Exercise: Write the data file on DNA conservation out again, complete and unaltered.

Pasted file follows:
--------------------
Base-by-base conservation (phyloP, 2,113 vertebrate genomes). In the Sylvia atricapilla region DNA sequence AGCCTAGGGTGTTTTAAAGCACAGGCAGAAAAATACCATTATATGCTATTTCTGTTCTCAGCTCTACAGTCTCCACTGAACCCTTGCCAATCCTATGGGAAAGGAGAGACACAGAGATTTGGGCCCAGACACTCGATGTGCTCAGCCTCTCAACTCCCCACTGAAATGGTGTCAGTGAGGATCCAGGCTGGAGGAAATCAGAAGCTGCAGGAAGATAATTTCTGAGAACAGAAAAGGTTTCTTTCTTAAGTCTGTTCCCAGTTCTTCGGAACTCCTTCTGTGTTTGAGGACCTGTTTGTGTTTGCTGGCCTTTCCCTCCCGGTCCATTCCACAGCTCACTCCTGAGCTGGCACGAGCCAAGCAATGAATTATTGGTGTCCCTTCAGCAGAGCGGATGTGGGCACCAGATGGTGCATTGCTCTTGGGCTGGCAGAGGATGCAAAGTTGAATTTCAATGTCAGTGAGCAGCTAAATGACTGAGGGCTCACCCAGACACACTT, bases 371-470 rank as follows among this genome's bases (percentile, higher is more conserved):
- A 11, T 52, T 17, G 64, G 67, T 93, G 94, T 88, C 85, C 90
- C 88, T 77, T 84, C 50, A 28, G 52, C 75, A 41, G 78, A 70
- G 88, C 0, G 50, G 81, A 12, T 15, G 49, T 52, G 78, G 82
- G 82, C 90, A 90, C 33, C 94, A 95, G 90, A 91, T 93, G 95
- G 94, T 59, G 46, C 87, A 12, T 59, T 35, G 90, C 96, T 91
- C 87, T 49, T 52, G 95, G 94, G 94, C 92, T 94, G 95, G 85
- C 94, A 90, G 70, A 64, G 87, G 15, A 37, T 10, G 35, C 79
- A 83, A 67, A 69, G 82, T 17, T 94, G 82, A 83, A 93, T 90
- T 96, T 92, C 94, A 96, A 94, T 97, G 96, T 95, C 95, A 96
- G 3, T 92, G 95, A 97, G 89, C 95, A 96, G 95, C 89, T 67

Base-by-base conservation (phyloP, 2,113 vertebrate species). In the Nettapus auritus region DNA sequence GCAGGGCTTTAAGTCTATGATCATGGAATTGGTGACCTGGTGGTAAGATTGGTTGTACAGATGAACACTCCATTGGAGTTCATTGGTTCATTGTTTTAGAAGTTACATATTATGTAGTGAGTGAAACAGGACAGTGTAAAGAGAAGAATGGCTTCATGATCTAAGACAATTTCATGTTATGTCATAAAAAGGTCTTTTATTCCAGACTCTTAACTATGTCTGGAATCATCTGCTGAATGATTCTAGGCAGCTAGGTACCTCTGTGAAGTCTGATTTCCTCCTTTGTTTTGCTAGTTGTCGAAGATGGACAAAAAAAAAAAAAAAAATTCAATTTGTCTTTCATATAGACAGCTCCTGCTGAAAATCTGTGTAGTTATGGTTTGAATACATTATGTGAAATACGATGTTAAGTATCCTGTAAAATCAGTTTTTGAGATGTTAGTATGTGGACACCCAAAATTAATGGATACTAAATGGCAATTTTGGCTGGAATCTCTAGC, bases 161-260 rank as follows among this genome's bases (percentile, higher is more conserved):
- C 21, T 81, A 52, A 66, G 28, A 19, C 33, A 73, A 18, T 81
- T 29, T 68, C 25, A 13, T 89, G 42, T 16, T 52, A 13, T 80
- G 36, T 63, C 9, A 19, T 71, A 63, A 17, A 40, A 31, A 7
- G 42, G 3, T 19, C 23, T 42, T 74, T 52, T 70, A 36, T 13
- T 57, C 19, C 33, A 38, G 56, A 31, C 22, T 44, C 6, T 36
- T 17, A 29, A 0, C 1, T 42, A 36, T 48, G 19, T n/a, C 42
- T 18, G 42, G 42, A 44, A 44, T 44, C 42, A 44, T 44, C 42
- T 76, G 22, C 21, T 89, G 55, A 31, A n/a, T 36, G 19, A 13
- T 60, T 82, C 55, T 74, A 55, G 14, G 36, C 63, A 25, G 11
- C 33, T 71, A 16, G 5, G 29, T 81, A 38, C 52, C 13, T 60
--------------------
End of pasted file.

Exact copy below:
Base-by-base conservation (phyloP, 2,113 vertebrate genomes). In the Sylvia atricapilla region DNA sequence AGCCTAGGGTGTTTTAAAGCACAGGCAGAAAAATACCATTATATGCTATTTCTGTTCTCAGCTCTACAGTCTCCACTGAACCCTTGCCAATCCTATGGGAAAGGAGAGACACAGAGATTTGGGCCCAGACACTCGATGTGCTCAGCCTCTCAACTCCCCACTGAAATGGTGTCAGTGAGGATCCAGGCTGGAGGAAATCAGAAGCTGCAGGAAGATAATTTCTGAGAACAGAAAAGGTTTCTTTCTTAAGTCTGTTCCCAGTTCTTCGGAACTCCTTCTGTGTTTGAGGACCTGTTTGTGTTTGCTGGCCTTTCCCTCCCGGTCCATTCCACAGCTCACTCCTGAGCTGGCACGAGCCAAGCAATGAATTATTGGTGTCCCTTCAGCAGAGCGGATGTGGGCACCAGATGGTGCATTGCTCTTGGGCTGGCAGAGGATGCAAAGTTGAATTTCAATGTCAGTGAGCAGCTAAATGACTGAGGGCTCACCCAGACACACTT, bases 371-470 rank as follows among this genome's bases (percentile, higher is more conserved):
- A 11, T 52, T 17, G 64, G 67, T 93, G 94, T 88, C 85, C 90
- C 88, T 77, T 84, C 50, A 28, G 52, C 75, A 41, G 78, A 70
- G 88, C 0, G 50, G 81, A 12, T 15, G 49, T 52, G 78, G 82
- G 82, C 90, A 90, C 33, C 94, A 95, G 90, A 91, T 93, G 95
- G 94, T 59, G 46, C 87, A 12, T 59, T 35, G 90, C 96, T 91
- C 87, T 49, T 52, G 95, G 94, G 94, C 92, T 94, G 95, G 85
- C 94, A 90, G 70, A 64, G 87, G 15, A 37, T 10, G 35, C 79
- A 83, A 67, A 69, G 82, T 17, T 94, G 82, A 83, A 93, T 90
- T 96, T 92, C 94, A 96, A 94, T 97, G 96, T 95, C 95, A 96
- G 3, T 92, G 95, A 97, G 89, C 95, A 96, G 95, C 89, T 67

Base-by-base conservation (phyloP, 2,113 vertebrate species). In the Nettapus auritus region DNA sequence GCAGGGCTTTAAGTCTATGATCATGGAATTGGTGACCTGGTGGTAAGATTGGTTGTACAGATGAACACTCCATTGGAGTTCATTGGTTCATTGTTTTAGAAGTTACATATTATGTAGTGAGTGAAACAGGACAGTGTAAAGAGAAGAATGGCTTCATGATCTAAGACAATTTCATGTTATGTCATAAAAAGGTCTTTTATTCCAGACTCTTAACTATGTCTGGAATCATCTGCTGAATGATTCTAGGCAGCTAGGTACCTCTGTGAAGTCTGATTTCCTCCTTTGTTTTGCTAGTTGTCGAAGATGGACAAAAAAAAAAAAAAAAATTCAATTTGTCTTTCATATAGACAGCTCCTGCTGAAAATCTGTGTAGTTATGGTTTGAATACATTATGTGAAATACGATGTTAAGTATCCTGTAAAATCAGTTTTTGAGATGTTAGTATGTGGACACCCAAAATTAATGGATACTAAATGGCAATTTTGGCTGGAATCTCTAGC, bases 161-260 rank as follows among this genome's bases (percentile, higher is more conserved):
- C 21, T 81, A 52, A 66, G 28, A 19, C 33, A 73, A 18, T 81
- T 29, T 68, C 25, A 13, T 89, G 42, T 16, T 52, A 13, T 80
- G 36, T 63, C 9, A 19, T 71, A 63, A 17, A 40, A 31, A 7
- G 42, G 3, T 19, C 23, T 42, T 74, T 52, T 70, A 36, T 13
- T 57, C 19, C 33, A 38, G 56, A 31, C 22, T 44, C 6, T 36
- T 17, A 29, A 0, C 1, T 42, A 36, T 48, G 19, T n/a, C 42
- T 18, G 42, G 42, A 44, A 44, T 44, C 42, A 44, T 44, C 42
- T 76, G 22, C 21, T 89, G 55, A 31, A n/a, T 36, G 19, A 13
- T 60, T 82, C 55, T 74, A 55, G 14, G 36, C 63, A 25, G 11
- C 33, T 71, A 16, G 5, G 29, T 81, A 38, C 52, C 13, T 60